December 1, 2023

Investor Talked to Mets but Buys Part of Yankees

By the time negotiations with Einhorn fell apart this month, however, the Mets could not turn back to Bartoszek. Besides feeling that the Mets’ owners had manipulated him to apply more leverage against Einhorn, Bartoszek had found a better deal. He would instead invest with the Yankees.

Last Friday, Bartoszek emerged as the newest limited partner with the Yankees, buying a share of the team from another limited partner.

Bartoszek and the Yankees would not say how much his share represents, but he becomes one of about 30 partners with the team, including members of the Steinbrenner family, with Hal Steinbrenner acting as the team’s managing general partner.

My conversations with the Mets was a very interesting and positive experience, and I was able to parlay that into this great opportunity,” Bartoszek said. “I’m privileged now to be a part of this incredible group of owners.”

Negotiations between the Yankees and Bartoszek, who is from Pelham, N.Y., began in June and were completed Friday. Bartoszek was at Yankee Stadium on Monday afternoon to watch Mariano Rivera break the career saves record in the Yankees’ 6-4 victory over Minnesota.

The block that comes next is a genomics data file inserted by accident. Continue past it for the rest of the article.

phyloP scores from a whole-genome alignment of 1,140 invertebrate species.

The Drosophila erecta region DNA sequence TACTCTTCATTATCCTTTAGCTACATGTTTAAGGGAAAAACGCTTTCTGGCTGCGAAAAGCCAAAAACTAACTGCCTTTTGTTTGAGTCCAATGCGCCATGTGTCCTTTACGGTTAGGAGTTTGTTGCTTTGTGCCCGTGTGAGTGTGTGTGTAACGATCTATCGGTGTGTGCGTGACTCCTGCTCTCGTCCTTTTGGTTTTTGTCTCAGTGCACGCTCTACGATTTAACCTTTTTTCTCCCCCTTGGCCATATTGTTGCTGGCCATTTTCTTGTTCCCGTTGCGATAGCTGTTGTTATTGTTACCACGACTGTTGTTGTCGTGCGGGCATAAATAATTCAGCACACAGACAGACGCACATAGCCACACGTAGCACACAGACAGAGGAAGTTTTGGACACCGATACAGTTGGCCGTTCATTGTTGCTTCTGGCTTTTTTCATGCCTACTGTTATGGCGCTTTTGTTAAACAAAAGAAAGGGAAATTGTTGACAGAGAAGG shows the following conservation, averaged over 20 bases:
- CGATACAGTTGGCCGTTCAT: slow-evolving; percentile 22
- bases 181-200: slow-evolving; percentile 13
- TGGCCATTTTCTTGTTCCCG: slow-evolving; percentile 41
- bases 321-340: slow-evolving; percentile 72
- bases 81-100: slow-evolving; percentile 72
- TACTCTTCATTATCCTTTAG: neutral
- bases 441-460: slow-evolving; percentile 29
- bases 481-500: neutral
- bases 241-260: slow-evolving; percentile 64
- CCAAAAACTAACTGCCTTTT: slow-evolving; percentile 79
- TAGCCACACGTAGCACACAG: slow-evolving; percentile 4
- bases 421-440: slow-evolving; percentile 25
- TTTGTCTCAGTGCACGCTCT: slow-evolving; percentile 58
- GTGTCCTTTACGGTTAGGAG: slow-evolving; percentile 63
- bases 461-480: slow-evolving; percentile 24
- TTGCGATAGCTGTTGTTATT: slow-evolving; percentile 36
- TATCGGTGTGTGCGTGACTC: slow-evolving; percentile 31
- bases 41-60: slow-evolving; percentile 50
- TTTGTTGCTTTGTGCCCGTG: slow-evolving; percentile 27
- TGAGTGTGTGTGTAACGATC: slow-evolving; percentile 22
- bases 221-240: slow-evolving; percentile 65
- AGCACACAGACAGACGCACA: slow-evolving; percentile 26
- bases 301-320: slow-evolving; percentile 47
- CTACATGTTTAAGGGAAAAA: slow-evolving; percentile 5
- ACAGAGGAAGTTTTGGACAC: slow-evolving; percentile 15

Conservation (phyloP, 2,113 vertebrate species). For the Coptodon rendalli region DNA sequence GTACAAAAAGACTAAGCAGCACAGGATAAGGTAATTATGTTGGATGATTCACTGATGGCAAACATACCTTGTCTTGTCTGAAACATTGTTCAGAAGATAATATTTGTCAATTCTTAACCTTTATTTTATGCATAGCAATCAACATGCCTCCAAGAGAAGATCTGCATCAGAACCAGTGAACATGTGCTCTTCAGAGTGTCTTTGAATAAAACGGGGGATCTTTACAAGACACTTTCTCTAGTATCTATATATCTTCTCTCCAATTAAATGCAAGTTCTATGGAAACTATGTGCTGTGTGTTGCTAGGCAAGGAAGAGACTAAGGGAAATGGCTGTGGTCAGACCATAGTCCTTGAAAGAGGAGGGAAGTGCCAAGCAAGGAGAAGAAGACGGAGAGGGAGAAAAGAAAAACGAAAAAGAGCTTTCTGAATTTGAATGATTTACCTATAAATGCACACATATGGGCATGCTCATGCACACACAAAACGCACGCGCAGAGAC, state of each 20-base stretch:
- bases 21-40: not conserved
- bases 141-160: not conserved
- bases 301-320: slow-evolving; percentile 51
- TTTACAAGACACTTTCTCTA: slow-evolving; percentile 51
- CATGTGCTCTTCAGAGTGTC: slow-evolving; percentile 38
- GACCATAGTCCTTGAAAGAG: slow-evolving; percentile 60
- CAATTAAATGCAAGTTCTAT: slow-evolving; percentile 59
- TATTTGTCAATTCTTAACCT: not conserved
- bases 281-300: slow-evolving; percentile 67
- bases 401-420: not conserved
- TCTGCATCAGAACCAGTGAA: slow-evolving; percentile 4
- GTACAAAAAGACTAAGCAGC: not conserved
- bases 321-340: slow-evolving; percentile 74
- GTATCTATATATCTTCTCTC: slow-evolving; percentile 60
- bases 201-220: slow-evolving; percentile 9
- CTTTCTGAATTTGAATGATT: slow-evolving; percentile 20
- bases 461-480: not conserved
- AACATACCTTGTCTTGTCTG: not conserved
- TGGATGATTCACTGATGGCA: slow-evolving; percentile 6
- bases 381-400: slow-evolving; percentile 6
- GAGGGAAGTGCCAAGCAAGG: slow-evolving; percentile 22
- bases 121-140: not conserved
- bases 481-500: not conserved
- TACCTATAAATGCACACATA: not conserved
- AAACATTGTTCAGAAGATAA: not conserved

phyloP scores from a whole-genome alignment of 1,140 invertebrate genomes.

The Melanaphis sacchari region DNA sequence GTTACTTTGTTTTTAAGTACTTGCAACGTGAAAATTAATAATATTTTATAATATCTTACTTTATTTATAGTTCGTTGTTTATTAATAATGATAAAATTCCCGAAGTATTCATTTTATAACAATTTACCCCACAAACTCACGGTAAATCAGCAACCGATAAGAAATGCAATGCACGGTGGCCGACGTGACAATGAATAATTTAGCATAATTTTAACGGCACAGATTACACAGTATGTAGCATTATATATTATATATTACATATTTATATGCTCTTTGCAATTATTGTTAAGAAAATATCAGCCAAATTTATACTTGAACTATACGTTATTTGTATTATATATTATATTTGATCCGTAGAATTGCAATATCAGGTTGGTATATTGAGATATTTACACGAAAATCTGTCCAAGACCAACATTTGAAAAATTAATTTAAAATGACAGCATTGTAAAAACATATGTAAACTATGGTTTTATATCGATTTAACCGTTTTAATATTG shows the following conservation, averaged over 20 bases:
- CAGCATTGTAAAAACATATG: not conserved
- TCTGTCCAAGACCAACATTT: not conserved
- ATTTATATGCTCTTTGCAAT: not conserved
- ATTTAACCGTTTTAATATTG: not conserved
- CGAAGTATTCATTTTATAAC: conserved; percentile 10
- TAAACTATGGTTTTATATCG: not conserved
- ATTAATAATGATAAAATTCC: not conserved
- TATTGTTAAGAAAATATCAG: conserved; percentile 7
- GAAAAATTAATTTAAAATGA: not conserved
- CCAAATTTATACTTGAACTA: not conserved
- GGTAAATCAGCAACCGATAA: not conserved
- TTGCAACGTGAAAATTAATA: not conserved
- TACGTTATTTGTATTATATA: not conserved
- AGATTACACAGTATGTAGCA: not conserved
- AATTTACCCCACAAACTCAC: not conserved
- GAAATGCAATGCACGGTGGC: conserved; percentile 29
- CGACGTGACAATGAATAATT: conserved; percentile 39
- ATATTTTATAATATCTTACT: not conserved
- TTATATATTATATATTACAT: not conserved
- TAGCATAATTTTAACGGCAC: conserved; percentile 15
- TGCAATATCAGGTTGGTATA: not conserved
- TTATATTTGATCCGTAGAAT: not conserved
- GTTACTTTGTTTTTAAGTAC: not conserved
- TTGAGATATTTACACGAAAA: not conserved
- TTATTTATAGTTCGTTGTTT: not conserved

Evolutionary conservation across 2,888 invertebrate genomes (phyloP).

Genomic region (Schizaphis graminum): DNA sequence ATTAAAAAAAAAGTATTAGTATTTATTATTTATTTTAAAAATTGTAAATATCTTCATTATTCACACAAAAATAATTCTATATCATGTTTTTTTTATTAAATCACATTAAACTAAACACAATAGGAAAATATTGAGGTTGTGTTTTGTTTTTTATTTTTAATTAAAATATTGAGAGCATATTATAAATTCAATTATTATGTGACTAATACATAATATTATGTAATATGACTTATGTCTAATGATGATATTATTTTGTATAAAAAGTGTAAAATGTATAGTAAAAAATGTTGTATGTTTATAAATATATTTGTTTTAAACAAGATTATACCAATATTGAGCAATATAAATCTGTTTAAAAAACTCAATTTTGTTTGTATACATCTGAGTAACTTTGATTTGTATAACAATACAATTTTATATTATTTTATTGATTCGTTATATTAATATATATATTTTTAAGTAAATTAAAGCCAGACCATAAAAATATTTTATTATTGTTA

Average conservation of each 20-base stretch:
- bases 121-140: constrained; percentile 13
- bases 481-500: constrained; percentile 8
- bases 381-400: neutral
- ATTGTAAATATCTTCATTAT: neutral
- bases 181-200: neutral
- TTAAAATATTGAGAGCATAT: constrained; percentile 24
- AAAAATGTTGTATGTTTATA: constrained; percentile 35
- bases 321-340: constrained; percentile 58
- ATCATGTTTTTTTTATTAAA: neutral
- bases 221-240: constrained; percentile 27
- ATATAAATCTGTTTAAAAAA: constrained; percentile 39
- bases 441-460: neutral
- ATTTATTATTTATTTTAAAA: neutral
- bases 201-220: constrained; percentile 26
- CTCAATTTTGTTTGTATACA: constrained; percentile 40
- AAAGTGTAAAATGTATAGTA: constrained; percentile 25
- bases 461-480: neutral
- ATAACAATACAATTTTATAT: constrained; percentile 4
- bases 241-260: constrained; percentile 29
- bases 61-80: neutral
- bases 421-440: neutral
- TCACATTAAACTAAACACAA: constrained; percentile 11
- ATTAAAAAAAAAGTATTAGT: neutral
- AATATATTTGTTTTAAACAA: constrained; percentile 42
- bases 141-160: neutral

“It was done within 90 days of the initial contact,” Bartoszek said. “It was the most straightforward negotiation I’ve ever been a part of.”

Bartoszek, 46, made his fortune trading oil for Glencore International before he retired from the company and became a consultant. He once described himself as a passionate Mets fan who stayed up late to watch Lee Mazzilli hit a home run in the 1979 All-Star Game, but he said he always admired the Yankees, too.

In January, the Mets’ owners, Fred Wilpon and Saul Katz, announced that they were seeking new investors to help stabilize the team from the financial distress caused by a $1 billion lawsuit filed against them by the trustee representing the victims of Bernard L. Madoff’s Ponzi scheme.

Shortly after the announcement, Wilpon and Katz engaged Bartoszek, among others, in serious negotiations. A former second baseman on the United States Merchant Marine Academy’s varsity team, Bartoszek passed the initial stages of the vetting process and was one of only a few potential investors to spend a day at Citi Field with Jeff Wilpon, the chief operating officer, going over team operations.

In May, the Mets chose Einhorn, and Bartoszek was told that he was the runner-up. Then, when negotiations between the Mets and Einhorn stalled in July, Bartoszek was invited to resume his negotiations. Word of those talks with Bartoszek leaked out, and the next day the Mets announced that they had resumed exclusive negotiations with Einhorn.

But on Sept. 1, the Mets announced that they had ended their negotiations with Einhorn and were no longer looking for one big minority investor. They are now looking to recruit a collection of smaller investors, similar to what the Yankees have. But they will no longer be talking to Bartoszek.

“I still love the Mets,” Bartoszek said. “And I always liked the Yankees, too. My dad was a Yankee fan, and I was never the type of Mets fan who hated the Yankees. Now I like them even more.”

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